Backyard Birdfeeder Banter
By Jed Buelow
Tomahawk Leader Co-Editor, Sports and Nature Editor
Those who have continued feeding birds during the shutdown have been rewarded in recent days as the flocks have returned as part of their migration north.
The first arrival of juncos started just days before winter made a return dumping around 10 inches of snow and dropping overnight temps to below zero in the Tomahawk area. The return of Old Man Winter made making sure the new arrivals had something to eat even that more important, as even the turkeys and other critters returned to grab a meal as everything else was covered in a heavy layer of white stuff for much of last week.
The backyard birdfeeders also drew the attention of some other visitors. A Cooper’s hawk was spotted perched atop the light pole one morning. These smaller-sized hawks are well-known for feeding on songbirds at feeders. Fortunately the time spent in our backyard didn’t produce a meal as all the other birds stayed hidden in the nearby pines until the raptor departed.
Another predator found hunting around our feeders was a pair of weasels that were easily spotted in the snow as they were in the process of transitioning from their winter white to their summer brown coats. Also known as ermine, one of the weasels was able to track down a mouse that it hauled off into the woods to eat. The other managed to “weasel” its way into out our rabbit hutch and had to be shooed away out of fear it might turn our Easter into a bloody Sunday. While it was more than likely just looking for a mouse meal of its own, it never is a bad idea to score some additional points with the Easter Bunny. I suspect my basket will run overfloweth come April 4, 2021.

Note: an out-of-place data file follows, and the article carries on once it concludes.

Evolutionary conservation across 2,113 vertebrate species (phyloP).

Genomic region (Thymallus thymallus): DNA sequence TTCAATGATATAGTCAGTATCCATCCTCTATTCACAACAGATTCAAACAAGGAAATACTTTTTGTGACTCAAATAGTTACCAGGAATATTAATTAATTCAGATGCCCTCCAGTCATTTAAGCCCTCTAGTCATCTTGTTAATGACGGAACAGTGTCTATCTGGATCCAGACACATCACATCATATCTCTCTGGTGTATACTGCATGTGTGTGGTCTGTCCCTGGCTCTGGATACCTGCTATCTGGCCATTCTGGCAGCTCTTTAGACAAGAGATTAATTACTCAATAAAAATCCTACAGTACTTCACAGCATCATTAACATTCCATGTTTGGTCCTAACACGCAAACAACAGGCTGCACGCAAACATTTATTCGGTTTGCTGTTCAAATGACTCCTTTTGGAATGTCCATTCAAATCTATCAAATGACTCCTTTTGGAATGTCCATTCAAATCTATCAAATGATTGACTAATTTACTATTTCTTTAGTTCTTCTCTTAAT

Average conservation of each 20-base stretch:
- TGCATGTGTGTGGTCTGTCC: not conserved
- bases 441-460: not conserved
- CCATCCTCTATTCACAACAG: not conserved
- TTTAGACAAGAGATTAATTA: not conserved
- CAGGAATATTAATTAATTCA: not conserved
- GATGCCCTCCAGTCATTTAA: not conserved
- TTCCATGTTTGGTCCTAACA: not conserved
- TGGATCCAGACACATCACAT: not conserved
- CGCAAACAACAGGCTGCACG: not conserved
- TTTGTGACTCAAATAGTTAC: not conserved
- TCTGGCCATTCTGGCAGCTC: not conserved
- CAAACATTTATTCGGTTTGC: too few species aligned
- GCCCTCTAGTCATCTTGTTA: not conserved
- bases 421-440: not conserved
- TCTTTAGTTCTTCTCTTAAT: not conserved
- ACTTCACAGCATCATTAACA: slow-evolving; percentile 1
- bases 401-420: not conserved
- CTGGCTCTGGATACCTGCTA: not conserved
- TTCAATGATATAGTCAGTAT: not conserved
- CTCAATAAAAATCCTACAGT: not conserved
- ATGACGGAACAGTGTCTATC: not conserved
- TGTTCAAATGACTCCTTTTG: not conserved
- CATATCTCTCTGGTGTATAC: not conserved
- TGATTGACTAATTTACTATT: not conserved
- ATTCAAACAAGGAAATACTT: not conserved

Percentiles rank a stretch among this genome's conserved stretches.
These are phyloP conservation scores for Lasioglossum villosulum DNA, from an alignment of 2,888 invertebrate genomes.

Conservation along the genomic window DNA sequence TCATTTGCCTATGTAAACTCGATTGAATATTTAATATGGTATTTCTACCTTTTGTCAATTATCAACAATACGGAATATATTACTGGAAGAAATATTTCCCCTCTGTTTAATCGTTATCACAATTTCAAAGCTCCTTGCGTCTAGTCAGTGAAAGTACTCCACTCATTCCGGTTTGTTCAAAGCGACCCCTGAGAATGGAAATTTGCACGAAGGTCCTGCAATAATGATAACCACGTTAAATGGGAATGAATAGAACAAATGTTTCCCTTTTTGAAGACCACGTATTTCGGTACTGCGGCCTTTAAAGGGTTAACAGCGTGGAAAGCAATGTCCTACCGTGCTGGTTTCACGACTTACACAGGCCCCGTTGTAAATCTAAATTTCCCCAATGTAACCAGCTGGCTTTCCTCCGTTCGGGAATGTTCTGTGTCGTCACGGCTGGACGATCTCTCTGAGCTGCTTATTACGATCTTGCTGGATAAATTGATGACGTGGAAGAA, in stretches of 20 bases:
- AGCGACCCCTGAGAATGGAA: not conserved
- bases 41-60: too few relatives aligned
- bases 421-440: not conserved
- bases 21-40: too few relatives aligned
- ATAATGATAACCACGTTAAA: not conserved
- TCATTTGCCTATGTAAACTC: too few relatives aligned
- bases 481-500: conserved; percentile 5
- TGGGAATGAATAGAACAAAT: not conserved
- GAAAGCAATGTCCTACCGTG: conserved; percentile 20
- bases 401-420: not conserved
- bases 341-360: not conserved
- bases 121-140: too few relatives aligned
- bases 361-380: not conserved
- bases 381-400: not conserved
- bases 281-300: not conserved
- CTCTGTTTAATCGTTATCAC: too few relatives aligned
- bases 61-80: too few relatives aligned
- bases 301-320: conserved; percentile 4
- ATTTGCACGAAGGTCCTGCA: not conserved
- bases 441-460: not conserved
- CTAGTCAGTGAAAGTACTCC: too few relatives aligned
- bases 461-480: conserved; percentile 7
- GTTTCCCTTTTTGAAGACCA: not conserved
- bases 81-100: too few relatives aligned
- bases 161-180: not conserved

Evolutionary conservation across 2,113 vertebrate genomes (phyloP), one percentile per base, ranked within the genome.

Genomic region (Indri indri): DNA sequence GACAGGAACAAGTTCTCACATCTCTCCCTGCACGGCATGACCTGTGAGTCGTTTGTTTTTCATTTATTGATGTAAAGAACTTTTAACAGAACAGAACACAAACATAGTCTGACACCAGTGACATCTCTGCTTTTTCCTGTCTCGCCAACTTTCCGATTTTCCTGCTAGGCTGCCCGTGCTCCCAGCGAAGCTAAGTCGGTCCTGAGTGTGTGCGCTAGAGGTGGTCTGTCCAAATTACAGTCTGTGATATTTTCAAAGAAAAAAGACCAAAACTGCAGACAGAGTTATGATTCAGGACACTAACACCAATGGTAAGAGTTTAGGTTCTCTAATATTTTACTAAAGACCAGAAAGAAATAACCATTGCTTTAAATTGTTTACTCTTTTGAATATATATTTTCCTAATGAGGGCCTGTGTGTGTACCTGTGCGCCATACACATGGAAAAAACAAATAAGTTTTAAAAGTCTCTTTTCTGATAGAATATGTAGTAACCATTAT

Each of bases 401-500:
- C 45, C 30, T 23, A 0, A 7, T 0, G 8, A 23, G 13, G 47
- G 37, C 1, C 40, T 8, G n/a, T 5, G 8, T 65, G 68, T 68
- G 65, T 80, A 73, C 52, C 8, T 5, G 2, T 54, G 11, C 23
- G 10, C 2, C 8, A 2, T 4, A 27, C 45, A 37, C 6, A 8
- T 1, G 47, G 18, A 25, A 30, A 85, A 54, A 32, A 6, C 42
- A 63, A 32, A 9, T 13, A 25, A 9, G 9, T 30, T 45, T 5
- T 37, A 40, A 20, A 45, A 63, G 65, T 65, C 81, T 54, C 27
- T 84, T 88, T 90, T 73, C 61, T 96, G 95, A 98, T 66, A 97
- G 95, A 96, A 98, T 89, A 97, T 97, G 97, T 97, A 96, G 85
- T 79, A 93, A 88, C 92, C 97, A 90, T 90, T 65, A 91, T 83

Along with the juncos, finches, chickadees and many nuthatches, several Northern Flickers have been spotted coming into the feeders to awkwardly grab a meal. The robins have been hanging around the crab apple trees picking off the last remaining fruit. Waterfowl that had been busy staking out prime breeding territory in some cases had to retreat to open water and rivers as ice formed on smaller lakes and bays.
Despite the week-long setback, the good news is that spring is here and thermometer is once again heading in the right direction. Soon the sound of ruffed grouse drumming in the woods and the spring peepers that went back to sleep as the landscape turned white will resume. And the calming tremolo of loons will be heard while out enjoying nature reminding us all that shutdowns, whether caused by weather or man-made, do not last forever. A reminder of just how special this place is that we are all so fortunate enough to call home.